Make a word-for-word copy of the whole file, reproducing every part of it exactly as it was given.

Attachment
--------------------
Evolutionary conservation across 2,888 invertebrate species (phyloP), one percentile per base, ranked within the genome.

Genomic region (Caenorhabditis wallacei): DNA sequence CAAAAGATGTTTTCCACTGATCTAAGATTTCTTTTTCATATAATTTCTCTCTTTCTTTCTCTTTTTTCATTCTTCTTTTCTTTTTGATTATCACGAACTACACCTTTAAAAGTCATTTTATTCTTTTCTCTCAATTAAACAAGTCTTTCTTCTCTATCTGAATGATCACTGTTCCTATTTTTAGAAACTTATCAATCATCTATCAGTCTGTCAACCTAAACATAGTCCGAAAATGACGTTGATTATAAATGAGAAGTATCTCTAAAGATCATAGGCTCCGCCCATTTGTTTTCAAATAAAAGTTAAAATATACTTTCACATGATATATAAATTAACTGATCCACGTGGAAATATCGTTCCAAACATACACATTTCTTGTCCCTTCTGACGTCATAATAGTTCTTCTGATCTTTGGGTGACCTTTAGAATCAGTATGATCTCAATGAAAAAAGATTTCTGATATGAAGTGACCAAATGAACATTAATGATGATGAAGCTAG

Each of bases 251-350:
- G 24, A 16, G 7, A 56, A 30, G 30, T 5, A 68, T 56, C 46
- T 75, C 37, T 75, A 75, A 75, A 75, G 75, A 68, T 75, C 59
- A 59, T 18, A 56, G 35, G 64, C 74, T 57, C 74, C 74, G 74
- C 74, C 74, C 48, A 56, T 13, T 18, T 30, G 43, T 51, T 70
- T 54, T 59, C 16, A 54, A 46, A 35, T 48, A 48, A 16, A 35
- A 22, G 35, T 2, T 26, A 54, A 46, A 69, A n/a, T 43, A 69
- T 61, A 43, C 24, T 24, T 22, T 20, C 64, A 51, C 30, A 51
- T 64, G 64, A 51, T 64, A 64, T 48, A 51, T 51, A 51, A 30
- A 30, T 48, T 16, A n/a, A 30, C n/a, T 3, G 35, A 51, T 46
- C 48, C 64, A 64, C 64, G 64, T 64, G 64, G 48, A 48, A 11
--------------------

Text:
Evolutionary conservation across 2,888 invertebrate species (phyloP), one percentile per base, ranked within the genome.

Genomic region (Caenorhabditis wallacei): DNA sequence CAAAAGATGTTTTCCACTGATCTAAGATTTCTTTTTCATATAATTTCTCTCTTTCTTTCTCTTTTTTCATTCTTCTTTTCTTTTTGATTATCACGAACTACACCTTTAAAAGTCATTTTATTCTTTTCTCTCAATTAAACAAGTCTTTCTTCTCTATCTGAATGATCACTGTTCCTATTTTTAGAAACTTATCAATCATCTATCAGTCTGTCAACCTAAACATAGTCCGAAAATGACGTTGATTATAAATGAGAAGTATCTCTAAAGATCATAGGCTCCGCCCATTTGTTTTCAAATAAAAGTTAAAATATACTTTCACATGATATATAAATTAACTGATCCACGTGGAAATATCGTTCCAAACATACACATTTCTTGTCCCTTCTGACGTCATAATAGTTCTTCTGATCTTTGGGTGACCTTTAGAATCAGTATGATCTCAATGAAAAAAGATTTCTGATATGAAGTGACCAAATGAACATTAATGATGATGAAGCTAG

Each of bases 251-350:
- G 24, A 16, G 7, A 56, A 30, G 30, T 5, A 68, T 56, C 46
- T 75, C 37, T 75, A 75, A 75, A 75, G 75, A 68, T 75, C 59
- A 59, T 18, A 56, G 35, G 64, C 74, T 57, C 74, C 74, G 74
- C 74, C 74, C 48, A 56, T 13, T 18, T 30, G 43, T 51, T 70
- T 54, T 59, C 16, A 54, A 46, A 35, T 48, A 48, A 16, A 35
- A 22, G 35, T 2, T 26, A 54, A 46, A 69, A n/a, T 43, A 69
- T 61, A 43, C 24, T 24, T 22, T 20, C 64, A 51, C 30, A 51
- T 64, G 64, A 51, T 64, A 64, T 48, A 51, T 51, A 51, A 30
- A 30, T 48, T 16, A n/a, A 30, C n/a, T 3, G 35, A 51, T 46
- C 48, C 64, A 64, C 64, G 64, T 64, G 64, G 48, A 48, A 11